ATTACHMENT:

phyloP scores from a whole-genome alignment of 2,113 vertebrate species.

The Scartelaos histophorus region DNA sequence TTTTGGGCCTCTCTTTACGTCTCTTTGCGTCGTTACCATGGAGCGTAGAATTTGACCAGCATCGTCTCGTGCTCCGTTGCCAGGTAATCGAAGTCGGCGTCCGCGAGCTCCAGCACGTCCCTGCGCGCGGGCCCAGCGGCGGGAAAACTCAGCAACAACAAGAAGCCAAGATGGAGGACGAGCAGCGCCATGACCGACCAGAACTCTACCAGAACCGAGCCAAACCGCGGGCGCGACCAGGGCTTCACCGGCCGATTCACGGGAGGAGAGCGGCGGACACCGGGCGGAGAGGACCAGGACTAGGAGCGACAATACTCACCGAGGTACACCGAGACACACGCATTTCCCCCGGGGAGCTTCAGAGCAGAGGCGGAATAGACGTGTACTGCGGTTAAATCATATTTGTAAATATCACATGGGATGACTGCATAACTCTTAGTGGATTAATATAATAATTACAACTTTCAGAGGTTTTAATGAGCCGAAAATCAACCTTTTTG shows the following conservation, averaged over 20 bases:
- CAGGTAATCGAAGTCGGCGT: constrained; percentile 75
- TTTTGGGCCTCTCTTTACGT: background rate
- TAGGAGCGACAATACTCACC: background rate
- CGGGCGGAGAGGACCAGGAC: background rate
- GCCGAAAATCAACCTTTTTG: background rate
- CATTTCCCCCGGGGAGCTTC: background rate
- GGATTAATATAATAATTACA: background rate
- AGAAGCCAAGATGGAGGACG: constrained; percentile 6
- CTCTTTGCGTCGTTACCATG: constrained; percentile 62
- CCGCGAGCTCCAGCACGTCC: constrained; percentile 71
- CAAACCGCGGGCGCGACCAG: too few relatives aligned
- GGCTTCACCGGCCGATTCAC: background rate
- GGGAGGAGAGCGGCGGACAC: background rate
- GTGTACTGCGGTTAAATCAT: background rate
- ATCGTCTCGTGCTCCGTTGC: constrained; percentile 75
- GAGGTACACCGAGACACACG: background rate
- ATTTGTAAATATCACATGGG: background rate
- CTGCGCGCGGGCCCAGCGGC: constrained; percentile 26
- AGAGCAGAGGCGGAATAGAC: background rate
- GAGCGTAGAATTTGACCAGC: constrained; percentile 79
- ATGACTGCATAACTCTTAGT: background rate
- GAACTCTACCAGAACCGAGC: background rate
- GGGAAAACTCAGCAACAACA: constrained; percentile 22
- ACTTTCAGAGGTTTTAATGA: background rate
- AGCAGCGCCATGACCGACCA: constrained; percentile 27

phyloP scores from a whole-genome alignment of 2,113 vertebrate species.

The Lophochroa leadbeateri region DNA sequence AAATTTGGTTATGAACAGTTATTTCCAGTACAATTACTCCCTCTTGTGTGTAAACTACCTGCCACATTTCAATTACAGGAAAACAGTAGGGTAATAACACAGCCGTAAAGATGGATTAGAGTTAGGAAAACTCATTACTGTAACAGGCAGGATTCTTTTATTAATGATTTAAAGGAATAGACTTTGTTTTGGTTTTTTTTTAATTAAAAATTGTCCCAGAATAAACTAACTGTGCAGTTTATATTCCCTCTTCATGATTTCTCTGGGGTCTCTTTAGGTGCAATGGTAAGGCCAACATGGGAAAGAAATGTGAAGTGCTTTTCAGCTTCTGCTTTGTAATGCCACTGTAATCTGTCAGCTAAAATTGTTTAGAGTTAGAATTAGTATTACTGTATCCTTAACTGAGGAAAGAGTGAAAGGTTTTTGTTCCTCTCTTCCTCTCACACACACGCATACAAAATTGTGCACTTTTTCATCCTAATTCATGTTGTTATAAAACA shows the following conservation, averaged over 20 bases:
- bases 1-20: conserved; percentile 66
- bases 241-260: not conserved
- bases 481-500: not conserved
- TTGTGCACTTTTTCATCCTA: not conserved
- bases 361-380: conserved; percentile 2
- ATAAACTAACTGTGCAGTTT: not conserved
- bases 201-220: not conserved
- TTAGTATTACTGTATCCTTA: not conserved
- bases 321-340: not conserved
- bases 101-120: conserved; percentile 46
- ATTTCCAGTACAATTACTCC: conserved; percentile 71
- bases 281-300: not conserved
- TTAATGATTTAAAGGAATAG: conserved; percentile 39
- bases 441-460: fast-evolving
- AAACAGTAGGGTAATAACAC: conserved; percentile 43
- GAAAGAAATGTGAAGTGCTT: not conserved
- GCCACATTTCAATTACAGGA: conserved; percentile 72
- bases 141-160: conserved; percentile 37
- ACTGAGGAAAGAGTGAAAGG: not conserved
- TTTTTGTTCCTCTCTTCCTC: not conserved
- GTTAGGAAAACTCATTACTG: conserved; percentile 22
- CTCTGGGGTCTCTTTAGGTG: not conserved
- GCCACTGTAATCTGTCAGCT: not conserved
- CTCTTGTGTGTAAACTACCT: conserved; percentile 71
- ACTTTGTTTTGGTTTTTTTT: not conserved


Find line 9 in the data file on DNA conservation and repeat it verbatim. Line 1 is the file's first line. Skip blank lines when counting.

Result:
- GGATTAATATAATAATTACA: background rate